Joined: 15 Oct 2014
Posts: 1379
Location: Slavonia

PostPosted: Sun Mar 17, 2019 10:50 am    Post subject: Reply with quote

I see Herpes and La Bruja are still active, nice.
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Tezcat



Joined: 04 Dec 2011
Posts: 157
Location: Medellin, Colombia

PostPosted: Sun Mar 17, 2019 11:04 am    Post subject: Reply with quote

kktz wrote:
I see Herpes and La Bruja are still active, nice.


Indeed! HERPES just released a new CD a re-recording of some old material plus new songs. Besides this band, La Bruja has this other band called ORGANISMOS. Quite weird if you ask me. According to him, there is a basi musical difference between both (keepin mind he is a professionally trained musician, from academia and all) the songs of one of those two bands is made with chromatic scales. Can't figure out which one, my ear is not that well trained.

ORGANISMOS live at Rock al Parque, 2017. La Bruja with gray hair on guitar.
https://www.youtube.com/watch?v=hlpiev6Kd1s

Yes, they played at the Never Surrender Festival in Berlin, but anyways...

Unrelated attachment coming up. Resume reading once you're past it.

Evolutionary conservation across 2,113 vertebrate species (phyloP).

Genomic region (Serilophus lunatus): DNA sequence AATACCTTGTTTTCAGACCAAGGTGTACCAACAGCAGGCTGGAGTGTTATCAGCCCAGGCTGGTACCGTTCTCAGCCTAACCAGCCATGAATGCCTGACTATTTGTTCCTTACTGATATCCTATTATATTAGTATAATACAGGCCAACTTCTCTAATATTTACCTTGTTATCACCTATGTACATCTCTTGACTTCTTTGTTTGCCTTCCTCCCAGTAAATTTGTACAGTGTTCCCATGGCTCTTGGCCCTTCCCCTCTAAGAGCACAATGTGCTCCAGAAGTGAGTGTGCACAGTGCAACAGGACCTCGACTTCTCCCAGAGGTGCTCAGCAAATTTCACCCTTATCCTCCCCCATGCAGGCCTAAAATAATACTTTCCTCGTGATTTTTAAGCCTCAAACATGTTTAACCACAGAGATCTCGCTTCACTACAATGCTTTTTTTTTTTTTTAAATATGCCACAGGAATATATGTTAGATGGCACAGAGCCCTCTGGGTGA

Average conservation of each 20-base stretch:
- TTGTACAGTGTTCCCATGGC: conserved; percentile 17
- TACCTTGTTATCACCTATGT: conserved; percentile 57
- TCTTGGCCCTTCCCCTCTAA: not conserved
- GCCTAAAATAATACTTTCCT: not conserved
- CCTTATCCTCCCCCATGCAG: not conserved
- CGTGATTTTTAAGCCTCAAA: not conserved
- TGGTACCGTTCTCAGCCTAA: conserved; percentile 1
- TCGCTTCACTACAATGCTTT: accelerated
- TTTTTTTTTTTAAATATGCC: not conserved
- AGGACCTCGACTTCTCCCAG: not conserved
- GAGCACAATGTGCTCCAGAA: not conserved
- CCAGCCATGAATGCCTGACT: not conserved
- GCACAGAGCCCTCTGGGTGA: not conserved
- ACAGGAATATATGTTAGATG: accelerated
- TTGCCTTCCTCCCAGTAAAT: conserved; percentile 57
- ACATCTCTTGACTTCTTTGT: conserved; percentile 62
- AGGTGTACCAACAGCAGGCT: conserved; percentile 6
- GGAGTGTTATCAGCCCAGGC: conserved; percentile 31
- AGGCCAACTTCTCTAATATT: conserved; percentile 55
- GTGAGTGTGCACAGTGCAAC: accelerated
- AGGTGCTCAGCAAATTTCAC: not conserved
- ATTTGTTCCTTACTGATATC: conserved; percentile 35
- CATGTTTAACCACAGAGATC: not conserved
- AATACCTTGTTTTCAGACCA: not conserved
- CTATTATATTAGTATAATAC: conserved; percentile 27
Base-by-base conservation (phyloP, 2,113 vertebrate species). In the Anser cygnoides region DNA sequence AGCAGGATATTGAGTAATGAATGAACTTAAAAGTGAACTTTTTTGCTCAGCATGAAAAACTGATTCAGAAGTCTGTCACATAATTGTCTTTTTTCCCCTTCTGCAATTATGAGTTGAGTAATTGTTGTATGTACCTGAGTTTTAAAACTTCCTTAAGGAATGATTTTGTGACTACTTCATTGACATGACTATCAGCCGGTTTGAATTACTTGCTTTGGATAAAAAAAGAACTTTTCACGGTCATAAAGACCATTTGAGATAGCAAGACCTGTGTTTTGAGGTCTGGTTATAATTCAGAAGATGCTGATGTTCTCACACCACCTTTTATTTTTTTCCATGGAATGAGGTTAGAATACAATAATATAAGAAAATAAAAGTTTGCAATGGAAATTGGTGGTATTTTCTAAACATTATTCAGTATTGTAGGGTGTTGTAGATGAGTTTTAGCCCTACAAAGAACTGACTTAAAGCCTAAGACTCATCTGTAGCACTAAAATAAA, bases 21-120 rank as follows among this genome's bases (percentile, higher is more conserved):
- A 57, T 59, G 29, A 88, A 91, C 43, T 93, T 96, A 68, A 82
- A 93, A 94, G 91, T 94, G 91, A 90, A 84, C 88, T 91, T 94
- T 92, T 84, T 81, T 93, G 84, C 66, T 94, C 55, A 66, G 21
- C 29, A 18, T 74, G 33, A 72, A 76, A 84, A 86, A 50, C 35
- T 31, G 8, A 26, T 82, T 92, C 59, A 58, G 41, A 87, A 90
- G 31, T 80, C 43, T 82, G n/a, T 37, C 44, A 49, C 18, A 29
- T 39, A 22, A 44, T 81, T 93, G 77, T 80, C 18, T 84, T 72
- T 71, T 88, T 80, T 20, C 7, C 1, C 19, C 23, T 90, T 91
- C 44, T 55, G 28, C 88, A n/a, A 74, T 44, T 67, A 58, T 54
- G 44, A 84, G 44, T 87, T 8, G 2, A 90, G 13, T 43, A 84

REENCARNACION live at Rock al Parque 2017
https://www.youtube.com/watch?v=PNIjzMtLlHw (from 2:40)
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Last edited by Tezcat on Sun Mar 17, 2019 11:16 am; edited 1 time in total
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Zombie Dance



Joined: 18 Sep 2009
Posts: 2006

PostPosted: Sun Mar 17, 2019 11:07 am    Post subject: Reply with quote

In my interview with him, Ramon Restrepo told me he partly found Blasfemia guitar sound while experimenting with microphones stuffed into piñatas.
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kktz



Joined: 15 Oct 2014
Posts: 1379
Location: Slavonia

PostPosted: Sun Mar 17, 2019 11:10 am    Post subject: Reply with quote

Tezcat wrote:
kktz wrote:
I see Herpes and La Bruja are still active, nice.


Indeed! HERPES just released a new CD a re-recording of some old material plus new songs. Besides this band, La Bruja has this other band called ORGANISMOS. Quite weird if you ask me. According to him, there is a basi musical difference between both (keepin mind he is a professionally trained musician, from academia and all) the songs of one of those two bands is made with chromatic scales. Can't figure out which one, my ear is not that well trained.


I checked Organismos on YT, kinda psychedelic and technical yet raw and chaotic, weird indeed. Herpes "Medellin" EP is still respected among old school noisecore crew, at least here in former Yugoslavia.
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Tezcat